Apes Victorious has seven classes: Astronaut, Bonobo Agent (total nitpick but this should have been page-breaked), Chimpanzee Scholar, Gorilla Soldier, Humanoid, Orangutan Politician, and Underdweller. Like other OSR games there’s a Ability requirement for each class, as well as a 1E-like Ability adjustment. All but one class (Astronaut) also have a maximum level. After getting used to BRP RPGs and Stars Without Number Revised, it’s almost comical to see the tens if not hundreds of thousands of experience points needed to advance in levels.

Money and coins are expressed as simian copper, simian silver, and simian gold. Can you hear me roll my eyes? Just keep it copper pieces, etc. jeeeez. Of course if you’re an Astronaut you’ll have some equipment to start out with. Among the equipment available to purchase are guns, but personally I would exclude those kind of weapons, as they would likely have been used up, destroyed, etc. in a nuclear winter and associated “fallout” (not the literal nuclear kind).

Psi Powers

The PSI system seems pretty simple to run, but I personally wouldn’t use this in my game. At just 5 pages, this chapter might seem more like an afterthought or little add-on than an integral part of the rules/game.

Adventure Rules

Similar to any other OSR game, this chapter covers the rules to run the game, including combat. None of this section is new or different if you’re familiar with those kind of games.

Dangerous Evolution

Here we get a quite-small selection of creatures and opponents to use in the game. All but one stat-block is single-column (the other 2-column presumably to fit the artwork on the same page) and shows the same/normal stats as in any other OSR game (with the addition of PSI). A note at the end states that additional creatures can be brought in from any other Goblinoid Game product (there is a conversion section near the end of the book).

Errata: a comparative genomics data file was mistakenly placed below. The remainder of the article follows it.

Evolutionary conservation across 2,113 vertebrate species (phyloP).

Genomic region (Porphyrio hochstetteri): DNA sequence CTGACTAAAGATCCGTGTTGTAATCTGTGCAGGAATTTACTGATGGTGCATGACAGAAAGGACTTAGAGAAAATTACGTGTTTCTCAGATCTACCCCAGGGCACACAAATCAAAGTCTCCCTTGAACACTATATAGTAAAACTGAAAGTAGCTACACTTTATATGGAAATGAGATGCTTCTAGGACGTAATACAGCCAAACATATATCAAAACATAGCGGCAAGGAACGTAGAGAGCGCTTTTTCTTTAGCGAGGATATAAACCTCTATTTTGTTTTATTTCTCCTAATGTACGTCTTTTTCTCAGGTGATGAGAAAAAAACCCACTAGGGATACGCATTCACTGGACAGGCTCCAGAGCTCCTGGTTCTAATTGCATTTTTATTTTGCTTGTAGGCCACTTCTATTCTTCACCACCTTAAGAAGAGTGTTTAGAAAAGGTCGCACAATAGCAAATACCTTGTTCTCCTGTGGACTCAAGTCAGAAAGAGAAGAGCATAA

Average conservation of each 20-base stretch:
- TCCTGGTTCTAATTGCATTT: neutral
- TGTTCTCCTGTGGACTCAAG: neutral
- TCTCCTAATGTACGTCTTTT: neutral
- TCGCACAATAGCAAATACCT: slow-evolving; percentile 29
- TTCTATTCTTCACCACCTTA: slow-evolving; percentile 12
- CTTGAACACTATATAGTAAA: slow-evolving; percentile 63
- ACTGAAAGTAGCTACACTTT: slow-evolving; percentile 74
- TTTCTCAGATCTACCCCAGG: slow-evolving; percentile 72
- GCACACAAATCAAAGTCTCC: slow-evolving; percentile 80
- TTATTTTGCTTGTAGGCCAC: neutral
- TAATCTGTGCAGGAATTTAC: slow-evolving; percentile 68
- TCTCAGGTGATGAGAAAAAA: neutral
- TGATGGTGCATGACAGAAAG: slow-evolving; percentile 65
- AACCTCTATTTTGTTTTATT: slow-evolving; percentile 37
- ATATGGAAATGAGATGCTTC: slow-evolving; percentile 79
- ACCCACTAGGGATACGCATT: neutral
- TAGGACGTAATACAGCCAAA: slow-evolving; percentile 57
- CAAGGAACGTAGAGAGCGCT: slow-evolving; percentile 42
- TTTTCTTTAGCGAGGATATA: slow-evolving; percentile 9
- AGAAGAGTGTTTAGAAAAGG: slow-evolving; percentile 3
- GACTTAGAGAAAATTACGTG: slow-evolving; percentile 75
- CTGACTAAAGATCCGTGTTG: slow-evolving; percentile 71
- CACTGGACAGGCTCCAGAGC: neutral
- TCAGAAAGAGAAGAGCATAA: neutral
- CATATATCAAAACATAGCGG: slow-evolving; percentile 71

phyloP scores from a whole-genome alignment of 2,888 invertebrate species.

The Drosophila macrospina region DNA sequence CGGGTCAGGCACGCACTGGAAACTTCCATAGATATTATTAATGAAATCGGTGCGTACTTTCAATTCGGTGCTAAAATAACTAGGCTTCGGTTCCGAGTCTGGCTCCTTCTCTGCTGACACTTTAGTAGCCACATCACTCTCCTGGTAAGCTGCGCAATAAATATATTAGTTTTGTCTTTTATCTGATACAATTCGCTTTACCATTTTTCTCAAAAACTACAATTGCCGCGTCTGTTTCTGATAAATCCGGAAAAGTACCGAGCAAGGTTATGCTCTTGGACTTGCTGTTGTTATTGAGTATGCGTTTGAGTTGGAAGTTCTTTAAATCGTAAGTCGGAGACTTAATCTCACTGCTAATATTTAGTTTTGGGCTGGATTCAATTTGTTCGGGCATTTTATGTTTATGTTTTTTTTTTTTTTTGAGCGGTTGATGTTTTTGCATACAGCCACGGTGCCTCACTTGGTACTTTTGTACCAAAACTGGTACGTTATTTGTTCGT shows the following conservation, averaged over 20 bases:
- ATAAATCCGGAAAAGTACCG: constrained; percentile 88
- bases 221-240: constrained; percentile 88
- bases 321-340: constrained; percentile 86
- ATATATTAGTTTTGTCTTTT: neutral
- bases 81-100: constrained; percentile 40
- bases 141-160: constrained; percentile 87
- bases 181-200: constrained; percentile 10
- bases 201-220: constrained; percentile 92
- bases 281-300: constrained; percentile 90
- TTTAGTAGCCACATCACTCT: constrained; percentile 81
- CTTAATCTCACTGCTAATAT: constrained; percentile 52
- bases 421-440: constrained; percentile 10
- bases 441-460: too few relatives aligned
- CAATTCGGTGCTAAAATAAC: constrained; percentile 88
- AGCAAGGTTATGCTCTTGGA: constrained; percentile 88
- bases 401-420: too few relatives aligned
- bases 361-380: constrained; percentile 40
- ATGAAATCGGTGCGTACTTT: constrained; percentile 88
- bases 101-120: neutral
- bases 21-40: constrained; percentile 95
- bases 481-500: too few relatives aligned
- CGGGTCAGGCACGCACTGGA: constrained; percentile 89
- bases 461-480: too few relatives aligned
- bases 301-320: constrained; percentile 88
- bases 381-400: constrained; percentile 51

Ape Society

As the chapter name is self-explanatory, it covers ape governance, religion, science, and technology. This chapter will of course be more useful to those whose games will give most (if not all) attention to an ape-centered game, whereas my game would feature very little of this. It also assumes a caste system, with orangutans and bonobos rule over chimpanzees (still considered intelligent) and gorillas (presumed to be all brute strength and very little intelligent). While there may be a biological basis to some of those assumptions, I would again ignore most of that. What if I did want to play an intelligent gorilla?

The Underdwellers

Should 3 pages even be considered a separate chapter? Anyways, here we learn a little more about the humans that survived the nuclear winter underground as well as some example technologies that might be found/utilized by them.

The Ape Master

The last “actual” chapter of game rules, it’s also the most useful. It covers many things including running a game with a 1970s view, adventure themes and locations, ruins and artifacts that can be found there (including 2 very useful tables of random objects as well as random book subjects), along with tables for male and female ape names. The chapter concludes with an example outdoor/wilderness map.

Escape Ape Planet

Something I REALLY wish other Goblinoid Game products included, this is an introductory adventure. This is a nice small, quick adventure that can absolutely help out new players (and new GMs as well!) get a feel for what kind of game is possible with these rules.

Conclusion

The book ends with a Conversion chapter (covering Labyrinth Lord, Mutant Future, and Starships & Spacemen 2E), a character sheet (very plain and symbols are a tad annoying for double-digit numbers), and the OGL license. I must commend Dan for making the large majority of the book Open Content, including the example outdoor/wilderness map as well as the adventure!